Suddenly, getting up at 2 am for sunrise on Mt. Nemrut seemed like a very bad idea. As we got ready to go out, we couldn’t help but wonder why we didn’t choose to go see sunset given how much time to spare we had the previous day. Of course, a few hours later, we’d be telling a different story.
Mt. Nemrut, rising up to a height of 2150 m in the Anti-Taurus Range, stands between Malatya and Kahta. At the summit are two temples, facing east and west respectively, built on a cut ledge in between which an artificially mountain peak of piled crushed rocks has been built, by the order of Antiochus I of Commagene, a megalomaniac king in the pre-Roman period. It is believed that the tomb of the king and three of his female relatives rest underneath this massive pile of rocks although until now, nothing yet has been found. Both temples have a similar plan, with statues of Antiochus and syncretistic gods, his ancestors as per him, used to sit in rows.
The heads of the statues have been separated from their bodies and are not scattered throughout the site. Whilst some say that the damage can be attributed to earthquakes, the pattern of the damage suggests that they had been deliberately removed as a result of iconoclasm. Nemrut may refer to the Nimrod, the Babylonian King who proclaimed himself as a god and was worshipped by his subjects. Informed by the astrologers of the impending birth of Abraham who would but an end to this idolatry, he ordered the killing of all newborns in the kingdom. The mother of Abraham, pregnant, manages to escape and give birth to him secretly. Later, a confrontation between Nimrod and Abraham occurs, considered a symbol of polytheism vs. monotheism.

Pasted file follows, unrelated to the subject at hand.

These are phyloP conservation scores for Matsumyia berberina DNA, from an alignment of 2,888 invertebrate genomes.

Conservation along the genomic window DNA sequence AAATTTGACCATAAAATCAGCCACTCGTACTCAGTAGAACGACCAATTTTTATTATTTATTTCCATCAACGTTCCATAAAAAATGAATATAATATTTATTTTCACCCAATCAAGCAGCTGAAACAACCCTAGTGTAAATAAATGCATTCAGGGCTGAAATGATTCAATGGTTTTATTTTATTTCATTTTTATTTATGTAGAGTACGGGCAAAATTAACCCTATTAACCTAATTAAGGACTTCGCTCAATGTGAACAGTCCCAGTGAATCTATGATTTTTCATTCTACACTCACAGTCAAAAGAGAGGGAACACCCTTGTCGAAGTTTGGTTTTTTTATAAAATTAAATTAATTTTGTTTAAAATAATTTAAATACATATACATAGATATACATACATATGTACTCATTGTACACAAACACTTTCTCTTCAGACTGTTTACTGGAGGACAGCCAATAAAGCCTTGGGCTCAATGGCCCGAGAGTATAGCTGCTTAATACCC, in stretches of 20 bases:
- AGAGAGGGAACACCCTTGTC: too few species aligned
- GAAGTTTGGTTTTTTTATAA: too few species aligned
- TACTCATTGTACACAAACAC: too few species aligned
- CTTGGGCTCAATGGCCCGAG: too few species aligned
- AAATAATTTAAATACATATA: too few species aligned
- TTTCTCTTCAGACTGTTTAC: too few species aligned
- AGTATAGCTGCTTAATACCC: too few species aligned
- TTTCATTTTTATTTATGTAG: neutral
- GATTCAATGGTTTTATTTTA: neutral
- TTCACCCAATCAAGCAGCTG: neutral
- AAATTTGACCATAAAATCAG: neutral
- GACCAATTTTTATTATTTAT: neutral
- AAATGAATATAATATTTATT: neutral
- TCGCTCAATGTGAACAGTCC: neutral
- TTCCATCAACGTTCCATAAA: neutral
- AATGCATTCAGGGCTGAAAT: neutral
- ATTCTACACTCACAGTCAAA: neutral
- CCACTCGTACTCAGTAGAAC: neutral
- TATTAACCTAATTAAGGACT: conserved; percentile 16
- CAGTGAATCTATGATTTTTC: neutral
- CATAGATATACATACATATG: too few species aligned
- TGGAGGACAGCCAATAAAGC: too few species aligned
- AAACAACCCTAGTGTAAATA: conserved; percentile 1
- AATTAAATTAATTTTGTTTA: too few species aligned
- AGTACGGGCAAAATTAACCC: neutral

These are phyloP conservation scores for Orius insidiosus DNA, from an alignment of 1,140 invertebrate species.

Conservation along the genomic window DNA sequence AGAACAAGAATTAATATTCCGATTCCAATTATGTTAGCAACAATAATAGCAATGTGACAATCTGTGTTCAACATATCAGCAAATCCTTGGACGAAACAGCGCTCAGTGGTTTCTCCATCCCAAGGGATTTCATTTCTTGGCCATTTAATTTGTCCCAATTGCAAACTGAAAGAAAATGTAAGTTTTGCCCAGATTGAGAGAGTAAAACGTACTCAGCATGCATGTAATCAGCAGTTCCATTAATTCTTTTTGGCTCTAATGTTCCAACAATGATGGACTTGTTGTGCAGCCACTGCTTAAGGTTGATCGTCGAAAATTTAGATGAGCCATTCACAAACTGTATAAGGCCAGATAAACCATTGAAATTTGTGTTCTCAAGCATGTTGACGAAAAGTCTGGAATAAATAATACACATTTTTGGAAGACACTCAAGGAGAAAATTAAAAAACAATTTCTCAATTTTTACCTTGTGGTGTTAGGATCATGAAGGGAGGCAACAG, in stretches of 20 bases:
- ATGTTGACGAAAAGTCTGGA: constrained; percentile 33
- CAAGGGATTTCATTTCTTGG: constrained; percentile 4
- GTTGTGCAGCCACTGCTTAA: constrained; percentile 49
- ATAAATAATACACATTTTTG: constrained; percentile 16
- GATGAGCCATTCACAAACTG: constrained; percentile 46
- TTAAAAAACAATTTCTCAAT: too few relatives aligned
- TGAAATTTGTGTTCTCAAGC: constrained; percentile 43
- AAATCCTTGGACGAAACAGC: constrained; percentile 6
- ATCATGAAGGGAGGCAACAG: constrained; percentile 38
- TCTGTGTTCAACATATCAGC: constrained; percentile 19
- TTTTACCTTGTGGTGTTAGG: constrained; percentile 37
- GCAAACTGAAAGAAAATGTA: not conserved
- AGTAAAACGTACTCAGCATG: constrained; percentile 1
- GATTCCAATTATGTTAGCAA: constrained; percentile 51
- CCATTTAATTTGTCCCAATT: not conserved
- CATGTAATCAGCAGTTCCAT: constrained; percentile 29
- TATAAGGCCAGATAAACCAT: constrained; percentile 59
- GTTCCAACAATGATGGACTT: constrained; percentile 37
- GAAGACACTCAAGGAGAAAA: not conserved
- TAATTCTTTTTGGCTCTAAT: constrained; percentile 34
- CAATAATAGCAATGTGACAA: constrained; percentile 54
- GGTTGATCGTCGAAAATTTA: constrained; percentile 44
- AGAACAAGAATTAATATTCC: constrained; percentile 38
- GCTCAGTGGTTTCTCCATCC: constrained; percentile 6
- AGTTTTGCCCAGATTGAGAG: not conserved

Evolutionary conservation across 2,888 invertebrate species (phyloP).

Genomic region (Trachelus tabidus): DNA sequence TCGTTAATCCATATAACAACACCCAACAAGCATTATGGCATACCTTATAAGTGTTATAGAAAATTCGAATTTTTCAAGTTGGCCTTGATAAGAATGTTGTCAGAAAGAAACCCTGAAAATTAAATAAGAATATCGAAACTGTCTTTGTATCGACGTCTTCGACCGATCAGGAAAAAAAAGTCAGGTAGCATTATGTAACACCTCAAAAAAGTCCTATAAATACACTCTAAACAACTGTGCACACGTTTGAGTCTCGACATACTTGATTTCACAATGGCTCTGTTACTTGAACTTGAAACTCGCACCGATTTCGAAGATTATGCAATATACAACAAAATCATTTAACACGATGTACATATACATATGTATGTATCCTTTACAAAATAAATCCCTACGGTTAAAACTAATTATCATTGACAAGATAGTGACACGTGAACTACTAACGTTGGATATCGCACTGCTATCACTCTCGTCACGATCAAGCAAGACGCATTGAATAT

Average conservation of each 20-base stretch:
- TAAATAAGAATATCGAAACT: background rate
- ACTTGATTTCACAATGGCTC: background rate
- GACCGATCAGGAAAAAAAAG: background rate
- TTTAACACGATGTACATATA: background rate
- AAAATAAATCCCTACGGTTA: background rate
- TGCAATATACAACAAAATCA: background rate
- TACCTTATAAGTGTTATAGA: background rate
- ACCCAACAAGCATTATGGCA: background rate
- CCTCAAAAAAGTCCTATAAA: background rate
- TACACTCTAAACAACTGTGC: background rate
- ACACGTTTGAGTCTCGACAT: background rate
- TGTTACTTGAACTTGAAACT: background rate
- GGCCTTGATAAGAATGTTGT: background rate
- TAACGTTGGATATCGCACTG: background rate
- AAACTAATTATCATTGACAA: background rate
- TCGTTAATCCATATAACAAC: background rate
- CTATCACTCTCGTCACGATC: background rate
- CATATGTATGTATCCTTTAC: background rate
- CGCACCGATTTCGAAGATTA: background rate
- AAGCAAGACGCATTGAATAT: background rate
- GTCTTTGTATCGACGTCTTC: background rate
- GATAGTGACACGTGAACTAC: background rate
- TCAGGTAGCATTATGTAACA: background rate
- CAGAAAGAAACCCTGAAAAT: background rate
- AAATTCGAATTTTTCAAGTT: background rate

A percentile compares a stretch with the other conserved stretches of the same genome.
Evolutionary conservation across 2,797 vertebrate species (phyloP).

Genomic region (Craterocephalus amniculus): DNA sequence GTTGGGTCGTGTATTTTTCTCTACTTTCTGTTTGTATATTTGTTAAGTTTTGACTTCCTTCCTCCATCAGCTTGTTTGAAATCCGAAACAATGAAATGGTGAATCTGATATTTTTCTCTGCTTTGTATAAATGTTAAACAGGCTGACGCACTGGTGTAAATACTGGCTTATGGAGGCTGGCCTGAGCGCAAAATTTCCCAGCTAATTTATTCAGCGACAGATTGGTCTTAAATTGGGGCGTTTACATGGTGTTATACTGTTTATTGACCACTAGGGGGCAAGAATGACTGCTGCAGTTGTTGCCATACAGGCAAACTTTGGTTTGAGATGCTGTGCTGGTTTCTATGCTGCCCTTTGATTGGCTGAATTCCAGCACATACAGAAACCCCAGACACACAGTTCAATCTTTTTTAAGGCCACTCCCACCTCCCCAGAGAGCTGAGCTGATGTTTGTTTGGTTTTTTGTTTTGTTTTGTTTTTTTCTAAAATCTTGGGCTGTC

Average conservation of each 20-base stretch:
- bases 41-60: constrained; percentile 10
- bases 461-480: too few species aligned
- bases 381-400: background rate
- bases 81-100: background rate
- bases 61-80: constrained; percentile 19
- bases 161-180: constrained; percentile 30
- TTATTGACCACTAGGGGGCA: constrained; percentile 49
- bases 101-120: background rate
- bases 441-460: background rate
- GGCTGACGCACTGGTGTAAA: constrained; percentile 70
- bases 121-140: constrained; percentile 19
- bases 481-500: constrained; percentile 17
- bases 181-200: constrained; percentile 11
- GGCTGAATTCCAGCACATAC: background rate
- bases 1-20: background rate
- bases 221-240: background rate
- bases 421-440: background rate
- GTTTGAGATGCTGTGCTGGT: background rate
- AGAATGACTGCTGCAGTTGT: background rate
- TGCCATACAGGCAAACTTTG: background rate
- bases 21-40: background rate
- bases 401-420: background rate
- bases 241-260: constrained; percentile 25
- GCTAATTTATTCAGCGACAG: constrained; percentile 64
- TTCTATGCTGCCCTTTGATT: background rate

The site has been declared a UNESCO Heritage Site in 1987. We weren’t quite sure what to expect when we were climbing the remaining 600 m from where we had been dropped off. We had avoided looking at pictures just so it wouldn’t ruin the surprise. And yes it was totally worth missing a night’s sleep. As we stood shivering from the chilly wind (even in peak summer, it was still quite cold and not even my jacket helped to keep me warm), we were completely lost in the beauty that was awakening before us.
The tour included a drive through the whole Mt. Nemrut National Park rather than just shuttling us to the summit, which was one more reason why we chose to join one rather than solo-ing it. Although calling it a tour would be quite ambitious in all honesty; it was mostly the driver stopping us at different areas for a 3-second picture. He was quite generous though and gave us enough time to explore while he sat to have a tea at one of the Kurdish ‘cafés’ near the sights.